2 reasons Time Warner and CBS won't combine
A merger sounds reasonable in theory. A couple of stumbling blocks -- including executive ego -- make it highly unlikely.
Redstone (pictured), who turns 90 next month, may not be in a mood to sell. The CBS executive chairman's moods, though, are pretty tough to predict. Over the years he has feuded with Mel Karmazin, who left his employ to head Sirius XM (SIRI). Karmazin then quit the satellite radio provider rather than work for mogul John Malone, vowing never to have a boss again because his experience with Redstone was so bad.
Redstone's relations with his children are equally contentious and may flare up again if he ever tries to sell CBS.
Redstone and his daughter, Shari, have clashed over corporate governance issues related to National Amusements, the closely held movie theater chain that controls both CBS and corporate sibling Viacom (VIA). They appear to be on good terms now, but when a $30 billion-plus acquisition enters the mix, all bets may be off.
Redstone's son, Brent, filed suit in 2006 in an effort to break up the media empire that his father spent decades building. Among the accusations he leveled at dad was that Sumner reportedly favored Shari over him. The case was settled a year later after National Amusements agreed to buy out Brent's share of the company, said to be worth more than $1 billion.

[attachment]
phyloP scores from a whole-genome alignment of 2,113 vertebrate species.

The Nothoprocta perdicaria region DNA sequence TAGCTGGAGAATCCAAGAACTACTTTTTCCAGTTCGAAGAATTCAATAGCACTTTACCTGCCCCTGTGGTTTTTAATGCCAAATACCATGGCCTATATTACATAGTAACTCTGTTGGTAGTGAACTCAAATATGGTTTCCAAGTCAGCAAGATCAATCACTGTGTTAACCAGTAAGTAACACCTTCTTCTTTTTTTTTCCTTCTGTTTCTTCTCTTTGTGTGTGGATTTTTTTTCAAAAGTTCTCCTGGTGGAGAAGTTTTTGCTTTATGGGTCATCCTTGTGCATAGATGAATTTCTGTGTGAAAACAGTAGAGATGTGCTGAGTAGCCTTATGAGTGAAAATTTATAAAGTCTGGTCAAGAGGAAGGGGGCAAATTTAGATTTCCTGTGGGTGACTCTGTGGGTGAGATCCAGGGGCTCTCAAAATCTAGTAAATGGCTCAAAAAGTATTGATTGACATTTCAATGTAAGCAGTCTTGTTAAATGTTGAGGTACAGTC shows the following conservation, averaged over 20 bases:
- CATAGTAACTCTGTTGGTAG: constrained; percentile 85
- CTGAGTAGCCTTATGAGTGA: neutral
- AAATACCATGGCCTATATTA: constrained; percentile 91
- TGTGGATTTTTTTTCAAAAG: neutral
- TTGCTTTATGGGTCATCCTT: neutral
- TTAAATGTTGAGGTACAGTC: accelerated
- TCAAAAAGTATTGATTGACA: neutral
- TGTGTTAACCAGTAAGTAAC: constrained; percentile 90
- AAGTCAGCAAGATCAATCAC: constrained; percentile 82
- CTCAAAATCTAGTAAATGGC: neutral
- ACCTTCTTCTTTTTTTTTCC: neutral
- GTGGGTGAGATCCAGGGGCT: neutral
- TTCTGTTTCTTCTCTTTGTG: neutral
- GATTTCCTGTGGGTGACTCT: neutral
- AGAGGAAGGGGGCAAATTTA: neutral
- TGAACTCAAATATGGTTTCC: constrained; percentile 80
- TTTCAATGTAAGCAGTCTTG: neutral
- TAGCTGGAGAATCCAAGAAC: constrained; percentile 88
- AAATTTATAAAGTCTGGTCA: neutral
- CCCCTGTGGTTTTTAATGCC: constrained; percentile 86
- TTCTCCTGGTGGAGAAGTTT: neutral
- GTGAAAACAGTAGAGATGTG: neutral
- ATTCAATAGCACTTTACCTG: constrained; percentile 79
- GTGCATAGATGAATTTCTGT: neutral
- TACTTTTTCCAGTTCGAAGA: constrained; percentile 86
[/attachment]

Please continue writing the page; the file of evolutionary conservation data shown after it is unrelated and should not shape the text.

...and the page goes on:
The other problem with this theoretical merger is CBS' Simon & Schuster book business. New York-based Time Warner sold the Time Warner Book Group in 2006 to France's Lagardere for $537.5 million, so odds are strong that it wouldn't want to get back into that business. CBS' book unit, which generated a tiny $89 million in profit in 2012, could be sold, but that would add an extra hassle for Time Warner.
Still, Time Warner and CBS would be good together, as Bloomberg suggests, because the combo could offer a lineup of CNN, HBO, the CBS broadcast network and Showtime that would be compelling to both advertisers and TV providers. Other synergies in combining the companies could no doubt be found.
Of course, making deals happen in the real world, where elements like ego can't be graphed in a pie chart, is much harder than imagining theoretical mergers.
Jonathan Berr owns a small stake in CBS. Follow him on Twitter @jdberr.
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